Wisconsin International Scholars (WISc) program participant Ananda Deacon has been preparing for a career as a civil rights attorney since she was in high school. She had a hand in creating an American Civil Liberties Union (ACLU) Student Alliance at Nicolet High School in Glendale. She was also one of two Wisconsin students in a cohort of 104 students in the country selected for the U.S. Senate Youth Program in D.C.
Since coming to UW–Madison, the junior, who is double majoring in Spanish and political science, and working toward a certificate in Afro-American studies, has continued to serve in ACLU leadership roles. She is president of UW–Madison’s ACLU Student Alliance and a member of the board of directors for ACLU Wisconsin. While her participation in these groups has fueled her passion for these issues, it has also put her in contact with board members already practicing as civil rights attorneys.
“I think it is an interesting and important line of work, especially in our current political climate,” said Deacon, who is also a Chancellor’s Scholar.
In shadowing a civil rights attorney to learn more about her career path, Deacon was impressed by their ability to speak fluently in both Spanish and English. Wanting to also be able to connect with and serve clients in a similar manner, Deacon, who had studied Spanish since the fifth grade, decided to hone her language and cultural fluency.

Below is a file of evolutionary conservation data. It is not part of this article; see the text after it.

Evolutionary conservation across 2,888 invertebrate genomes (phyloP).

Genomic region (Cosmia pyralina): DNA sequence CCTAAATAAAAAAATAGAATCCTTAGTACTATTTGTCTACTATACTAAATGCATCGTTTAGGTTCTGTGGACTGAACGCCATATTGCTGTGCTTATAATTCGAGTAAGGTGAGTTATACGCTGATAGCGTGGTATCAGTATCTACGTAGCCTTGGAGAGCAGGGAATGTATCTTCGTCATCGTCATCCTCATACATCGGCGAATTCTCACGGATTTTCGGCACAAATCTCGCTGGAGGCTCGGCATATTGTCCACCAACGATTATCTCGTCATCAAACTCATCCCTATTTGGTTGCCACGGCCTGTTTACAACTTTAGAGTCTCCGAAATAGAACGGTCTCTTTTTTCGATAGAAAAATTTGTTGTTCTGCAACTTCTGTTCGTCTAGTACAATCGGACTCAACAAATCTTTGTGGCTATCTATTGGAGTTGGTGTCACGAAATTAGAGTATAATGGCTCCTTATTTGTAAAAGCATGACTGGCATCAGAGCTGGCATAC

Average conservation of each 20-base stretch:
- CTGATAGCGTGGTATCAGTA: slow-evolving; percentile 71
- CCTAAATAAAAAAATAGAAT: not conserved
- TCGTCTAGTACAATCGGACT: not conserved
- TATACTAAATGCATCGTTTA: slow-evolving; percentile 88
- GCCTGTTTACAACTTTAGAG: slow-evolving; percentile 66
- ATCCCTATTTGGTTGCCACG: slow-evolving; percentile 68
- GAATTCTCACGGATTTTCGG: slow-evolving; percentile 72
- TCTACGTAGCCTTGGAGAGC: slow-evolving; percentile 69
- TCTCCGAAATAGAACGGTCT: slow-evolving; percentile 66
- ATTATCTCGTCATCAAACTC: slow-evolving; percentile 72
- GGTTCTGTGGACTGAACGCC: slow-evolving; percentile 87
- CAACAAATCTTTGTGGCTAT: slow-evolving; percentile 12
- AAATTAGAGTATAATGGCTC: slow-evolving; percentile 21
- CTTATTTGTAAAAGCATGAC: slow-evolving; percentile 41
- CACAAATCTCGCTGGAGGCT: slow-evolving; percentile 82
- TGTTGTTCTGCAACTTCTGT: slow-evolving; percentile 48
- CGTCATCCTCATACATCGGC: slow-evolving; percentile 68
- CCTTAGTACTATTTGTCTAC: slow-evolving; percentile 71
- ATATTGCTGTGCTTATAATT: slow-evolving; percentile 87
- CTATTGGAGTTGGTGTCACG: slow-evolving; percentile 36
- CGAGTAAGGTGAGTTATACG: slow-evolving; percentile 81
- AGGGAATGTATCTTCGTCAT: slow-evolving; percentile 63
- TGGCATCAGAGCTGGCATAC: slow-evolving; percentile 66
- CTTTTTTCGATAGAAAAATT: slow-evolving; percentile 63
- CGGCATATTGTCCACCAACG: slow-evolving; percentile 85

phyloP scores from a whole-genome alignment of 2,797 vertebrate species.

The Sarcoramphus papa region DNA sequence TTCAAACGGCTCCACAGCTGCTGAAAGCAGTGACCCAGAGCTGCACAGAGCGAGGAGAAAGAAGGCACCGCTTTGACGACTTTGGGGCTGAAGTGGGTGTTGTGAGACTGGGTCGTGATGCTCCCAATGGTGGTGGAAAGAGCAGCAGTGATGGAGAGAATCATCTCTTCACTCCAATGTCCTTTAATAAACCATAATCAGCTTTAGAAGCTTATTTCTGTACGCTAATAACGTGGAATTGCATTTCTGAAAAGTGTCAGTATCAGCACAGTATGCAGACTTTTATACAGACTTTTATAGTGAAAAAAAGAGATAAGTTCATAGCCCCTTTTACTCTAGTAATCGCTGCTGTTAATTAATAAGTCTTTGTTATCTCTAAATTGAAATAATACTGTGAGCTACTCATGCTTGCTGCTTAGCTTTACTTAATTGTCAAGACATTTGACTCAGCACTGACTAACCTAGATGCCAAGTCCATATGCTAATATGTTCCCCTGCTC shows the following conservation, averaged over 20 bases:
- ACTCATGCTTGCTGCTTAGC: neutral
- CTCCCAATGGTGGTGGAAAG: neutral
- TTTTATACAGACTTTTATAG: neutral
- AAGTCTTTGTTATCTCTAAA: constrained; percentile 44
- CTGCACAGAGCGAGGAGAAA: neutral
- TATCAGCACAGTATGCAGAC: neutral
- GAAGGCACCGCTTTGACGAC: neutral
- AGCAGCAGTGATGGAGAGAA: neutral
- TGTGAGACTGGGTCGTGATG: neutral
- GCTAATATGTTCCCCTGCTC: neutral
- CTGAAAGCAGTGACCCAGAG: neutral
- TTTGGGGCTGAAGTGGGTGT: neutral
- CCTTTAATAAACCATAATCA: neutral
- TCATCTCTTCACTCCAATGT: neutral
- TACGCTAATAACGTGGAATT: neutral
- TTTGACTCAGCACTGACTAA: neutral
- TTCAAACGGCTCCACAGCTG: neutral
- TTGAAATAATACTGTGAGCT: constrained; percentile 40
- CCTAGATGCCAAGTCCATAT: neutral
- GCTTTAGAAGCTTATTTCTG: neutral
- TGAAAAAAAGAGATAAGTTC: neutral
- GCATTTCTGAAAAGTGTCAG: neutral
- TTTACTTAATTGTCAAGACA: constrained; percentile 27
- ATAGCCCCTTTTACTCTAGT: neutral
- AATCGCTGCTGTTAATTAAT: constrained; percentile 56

As part of the WISc Program, Deacon chose to study abroad in Buenos Aires, Argentina.
“I knew I wanted to study abroad in a Spanish speaking country to immerse myself and improve my language skill, Deacon said. “What I didn’t know is Argentine Spanish is among the hardest to learn and understand.”
Fortunately, Deacon is used to a challenge. From March to mid-July 2019, Deacon lived and learned in Argentina, using the experience as an opportunity to also earn course credits. She took courses in grammar, Spanish literature, and even figure drawing. She also enrolled in a research methodology course and interned for the Argentina International Play Association, working with children in a general hospital.
It comes as no surprise that since returning from the rigorous semester, Deacon’s Spanish has improved. She is able to speak the language conversationally and feels more confident in her reading and writing abilities. In addition, the experience allowed her to broaden her views of the peoples and cultures of Argentina.
“I would highly encourage studying abroad in some capacity,” Deacon said. “I think anyone in any field can get something substantial out of studying abroad. With our educational system in the United States, it isn’t a shock to say we don’t cover everything about everyone. The knowledge I had of Argentina before going, which was very little, was updated or proven to be clearly false.”
Through WISc, Deacon can expect to have even more experiences that broaden her international understanding and prime her to advocate for civil rights issues domestically and abroad. Along the way she looks forward to connecting further to others in her WISc cohort and the program coordinators.
“I’ve enjoyed my time with WISc so far, and I’ve enjoyed spending time with fellow “WIScers,” Deacon said. “Knowing Melody Niwot [WISc associate director] and Jolanda Taylor [WISc faculty director] and having them as resources for anything from planning out my study abroad trip to exchanging podcast recommendations is a priceless. The WISc program wouldn’t be the same without all of the work Melody and Jolanda put in.”